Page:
There can be times to bring that sin up to that person again, if there is a recurring pattern, but that would be an example of bringing it up not for their harm, but in order to help them see a pattern of sin in their life that needs to be addressed. That doesn’t mean we don’t have to forgive it, but we could rightly bring it up in order to help them be more like Christ by changing that pattern in their life.
Thank the One who not only gives us commands that are best for us and show His beautiful character, but also gives us the ability to follow them. Committing not to bring up a sin to someone, others, or yourself in order to harm the offender is one of the ways God brings peace to us that is beyond our understanding (Philippians 4:7).
As I write this blog post, I am with our Utah Mission Team as we conclude our 2016 trip to Manti, Utah. Our team this year consisted of 37 folks; 26 from First Family Church, and 11 from Crossway Community Church in Wisconsin, where John and Jenny Andrus are members. Keith and Nikki Ryan and their two oldest daughters also joined us from their new home in Reno, NV.
The most exciting aspect of our Utah Mission Trip is seeing our young people engaging in ministry and in street evangelism. What else can top seeing a 14 or 15-year-old student sharing their faith and the gospel with an LDS student of the same age? This is the cherry on top of all of the hard training and preparation for the trip!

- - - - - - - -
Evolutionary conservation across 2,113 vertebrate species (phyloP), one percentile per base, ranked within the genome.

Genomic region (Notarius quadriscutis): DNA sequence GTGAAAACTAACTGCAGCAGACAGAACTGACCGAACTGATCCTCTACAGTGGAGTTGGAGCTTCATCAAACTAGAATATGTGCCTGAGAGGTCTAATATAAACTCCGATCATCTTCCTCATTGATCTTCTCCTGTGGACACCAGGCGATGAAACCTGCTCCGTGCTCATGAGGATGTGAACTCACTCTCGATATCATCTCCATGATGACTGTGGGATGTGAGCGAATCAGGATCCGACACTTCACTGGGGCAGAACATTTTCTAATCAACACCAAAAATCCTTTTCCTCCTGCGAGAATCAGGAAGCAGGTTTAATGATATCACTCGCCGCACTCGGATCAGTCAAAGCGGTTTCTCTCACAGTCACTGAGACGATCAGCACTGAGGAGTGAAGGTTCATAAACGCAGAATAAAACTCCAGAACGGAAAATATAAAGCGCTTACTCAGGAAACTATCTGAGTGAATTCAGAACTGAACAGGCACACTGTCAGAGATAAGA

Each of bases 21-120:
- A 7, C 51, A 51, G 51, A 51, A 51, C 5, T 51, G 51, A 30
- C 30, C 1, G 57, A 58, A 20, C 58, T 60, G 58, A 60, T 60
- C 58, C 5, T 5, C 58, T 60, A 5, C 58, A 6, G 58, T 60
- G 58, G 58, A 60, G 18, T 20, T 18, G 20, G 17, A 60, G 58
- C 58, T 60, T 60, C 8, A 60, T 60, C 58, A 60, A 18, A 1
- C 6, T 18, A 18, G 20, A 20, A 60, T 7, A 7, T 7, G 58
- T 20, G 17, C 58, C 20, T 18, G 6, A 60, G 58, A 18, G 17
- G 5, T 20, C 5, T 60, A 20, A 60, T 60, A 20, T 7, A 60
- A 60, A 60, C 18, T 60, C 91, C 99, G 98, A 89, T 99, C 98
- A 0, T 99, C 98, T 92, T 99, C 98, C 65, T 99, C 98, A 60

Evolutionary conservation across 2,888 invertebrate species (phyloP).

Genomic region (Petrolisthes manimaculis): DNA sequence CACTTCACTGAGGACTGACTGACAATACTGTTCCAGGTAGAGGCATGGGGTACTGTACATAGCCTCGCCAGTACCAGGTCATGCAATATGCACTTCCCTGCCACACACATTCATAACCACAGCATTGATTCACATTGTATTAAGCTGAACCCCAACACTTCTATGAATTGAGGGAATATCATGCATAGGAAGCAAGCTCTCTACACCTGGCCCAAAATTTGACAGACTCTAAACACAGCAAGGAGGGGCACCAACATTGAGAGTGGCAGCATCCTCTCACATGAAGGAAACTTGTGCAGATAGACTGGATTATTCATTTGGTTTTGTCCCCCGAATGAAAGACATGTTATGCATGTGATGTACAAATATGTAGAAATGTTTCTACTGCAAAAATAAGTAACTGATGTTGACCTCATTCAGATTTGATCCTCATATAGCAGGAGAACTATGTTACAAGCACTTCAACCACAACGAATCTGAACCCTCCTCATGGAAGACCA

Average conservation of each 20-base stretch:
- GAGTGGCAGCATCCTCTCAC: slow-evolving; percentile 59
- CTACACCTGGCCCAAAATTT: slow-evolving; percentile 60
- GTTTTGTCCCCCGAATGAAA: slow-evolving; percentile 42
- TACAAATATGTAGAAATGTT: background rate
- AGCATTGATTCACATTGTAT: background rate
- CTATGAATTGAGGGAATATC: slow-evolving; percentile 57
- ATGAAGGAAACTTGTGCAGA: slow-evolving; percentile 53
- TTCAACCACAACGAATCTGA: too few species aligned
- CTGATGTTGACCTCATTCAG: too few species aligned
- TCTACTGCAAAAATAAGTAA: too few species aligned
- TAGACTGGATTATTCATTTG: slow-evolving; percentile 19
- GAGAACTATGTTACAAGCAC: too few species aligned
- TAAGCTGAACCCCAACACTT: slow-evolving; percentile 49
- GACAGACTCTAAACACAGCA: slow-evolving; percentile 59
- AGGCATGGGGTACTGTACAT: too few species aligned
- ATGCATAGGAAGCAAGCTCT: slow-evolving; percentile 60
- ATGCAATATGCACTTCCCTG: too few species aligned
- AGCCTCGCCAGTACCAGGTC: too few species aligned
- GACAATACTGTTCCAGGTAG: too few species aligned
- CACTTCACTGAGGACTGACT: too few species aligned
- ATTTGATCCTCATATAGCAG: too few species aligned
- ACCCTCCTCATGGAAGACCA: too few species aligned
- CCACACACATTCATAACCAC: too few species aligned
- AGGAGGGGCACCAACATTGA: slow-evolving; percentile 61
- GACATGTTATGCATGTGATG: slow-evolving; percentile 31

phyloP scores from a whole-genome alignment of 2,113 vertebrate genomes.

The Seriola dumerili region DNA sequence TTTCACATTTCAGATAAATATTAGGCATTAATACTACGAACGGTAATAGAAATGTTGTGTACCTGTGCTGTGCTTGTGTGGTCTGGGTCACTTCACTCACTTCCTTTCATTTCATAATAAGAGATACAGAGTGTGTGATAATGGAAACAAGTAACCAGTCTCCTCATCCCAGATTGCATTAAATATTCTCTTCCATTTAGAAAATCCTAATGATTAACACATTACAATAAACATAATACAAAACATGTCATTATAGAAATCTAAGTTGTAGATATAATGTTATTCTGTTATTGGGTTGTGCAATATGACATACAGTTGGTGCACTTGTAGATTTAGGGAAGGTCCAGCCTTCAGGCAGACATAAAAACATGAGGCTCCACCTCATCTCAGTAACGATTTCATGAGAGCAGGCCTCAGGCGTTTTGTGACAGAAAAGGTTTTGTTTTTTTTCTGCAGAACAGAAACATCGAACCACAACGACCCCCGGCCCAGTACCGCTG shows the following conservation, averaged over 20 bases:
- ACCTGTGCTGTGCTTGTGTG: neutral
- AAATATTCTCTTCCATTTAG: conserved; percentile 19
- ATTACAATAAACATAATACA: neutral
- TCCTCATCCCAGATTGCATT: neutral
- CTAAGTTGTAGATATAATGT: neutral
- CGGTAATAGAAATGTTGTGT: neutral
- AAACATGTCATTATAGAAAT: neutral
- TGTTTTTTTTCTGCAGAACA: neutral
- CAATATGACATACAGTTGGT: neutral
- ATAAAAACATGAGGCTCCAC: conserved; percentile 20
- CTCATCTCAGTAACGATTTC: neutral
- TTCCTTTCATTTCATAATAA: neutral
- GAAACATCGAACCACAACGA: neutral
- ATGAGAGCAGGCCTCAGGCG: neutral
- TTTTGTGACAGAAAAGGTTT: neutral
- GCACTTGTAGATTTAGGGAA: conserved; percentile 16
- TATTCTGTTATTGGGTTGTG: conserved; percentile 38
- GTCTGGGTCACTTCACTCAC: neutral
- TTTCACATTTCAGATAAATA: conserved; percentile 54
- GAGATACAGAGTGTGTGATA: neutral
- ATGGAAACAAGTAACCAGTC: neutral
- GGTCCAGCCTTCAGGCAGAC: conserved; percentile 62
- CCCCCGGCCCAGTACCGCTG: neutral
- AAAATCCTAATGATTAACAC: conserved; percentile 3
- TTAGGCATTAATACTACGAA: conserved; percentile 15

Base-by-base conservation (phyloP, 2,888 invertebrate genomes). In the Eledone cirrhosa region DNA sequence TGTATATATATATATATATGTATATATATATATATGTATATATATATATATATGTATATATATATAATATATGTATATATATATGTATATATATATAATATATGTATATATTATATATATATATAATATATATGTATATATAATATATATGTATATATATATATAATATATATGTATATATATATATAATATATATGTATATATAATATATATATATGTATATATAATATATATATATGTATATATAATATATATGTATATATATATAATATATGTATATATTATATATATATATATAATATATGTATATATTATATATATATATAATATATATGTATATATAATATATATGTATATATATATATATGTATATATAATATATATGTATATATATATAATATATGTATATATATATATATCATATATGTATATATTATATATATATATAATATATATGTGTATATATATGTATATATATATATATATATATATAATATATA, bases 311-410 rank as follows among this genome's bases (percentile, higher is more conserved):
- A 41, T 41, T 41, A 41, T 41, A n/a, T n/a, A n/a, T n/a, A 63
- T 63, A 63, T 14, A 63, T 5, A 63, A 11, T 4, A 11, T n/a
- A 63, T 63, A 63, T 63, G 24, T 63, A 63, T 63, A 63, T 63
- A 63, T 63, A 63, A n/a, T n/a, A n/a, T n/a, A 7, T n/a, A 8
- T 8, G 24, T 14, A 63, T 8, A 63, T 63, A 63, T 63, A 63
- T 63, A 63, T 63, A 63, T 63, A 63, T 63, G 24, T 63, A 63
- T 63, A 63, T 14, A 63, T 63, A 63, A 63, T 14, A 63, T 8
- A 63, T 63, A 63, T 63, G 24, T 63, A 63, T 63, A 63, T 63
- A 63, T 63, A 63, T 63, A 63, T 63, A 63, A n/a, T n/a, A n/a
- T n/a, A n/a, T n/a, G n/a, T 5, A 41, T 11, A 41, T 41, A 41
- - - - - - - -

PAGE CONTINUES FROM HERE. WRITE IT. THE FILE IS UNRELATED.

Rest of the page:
Nothing can help cement the gospel into the heart of a young person like being forced to defend their faith in conversation with a person with a very different belief system.
Utah is a changing landscape when it comes to the LDS church. Not unlike the evangelical church, the leadership team in Utah sees a massive shift towards secularism within the younger generation of Latter Day Saints. Because of the Internet and the influence of television and movies, the Mormon church is struggling against a tide of secularism that is invading their ranks.
One Manti veteran who is on his 17th annual trip to Utah told our team he has seen a seismic shift in the last 10 years. There was a time when he knew what answers to expect when in conversation with a Mormon regardless of the age. Now, he sees a distinct difference between the older generations (35 years and up) and the younger generations. The younger generation sounds more "Christian" in their conversation, but they are just as lost. This makes witnessing to them even more difficult, because their doctrine is a blend of Mormonism and Christianity, yet they are missing the essential elements of the gospel, and are therefore unbelievers.
There is still a tremendous need for solid, Christian churches in Utah. Those who live in Utah tell of news reports that suggest as many as two-thirds of Utah Mormons are not active in the church and are transitioning out of Mormonism, but instead of turning to a healthy church, they simply fade into agnosticism or even atheism. One Utah resident, who is active on a weekly basis ministering to Mormons, told our team there is a tremendous need for churches that would simply focus on reaching families who are transitioning out of Mormonism.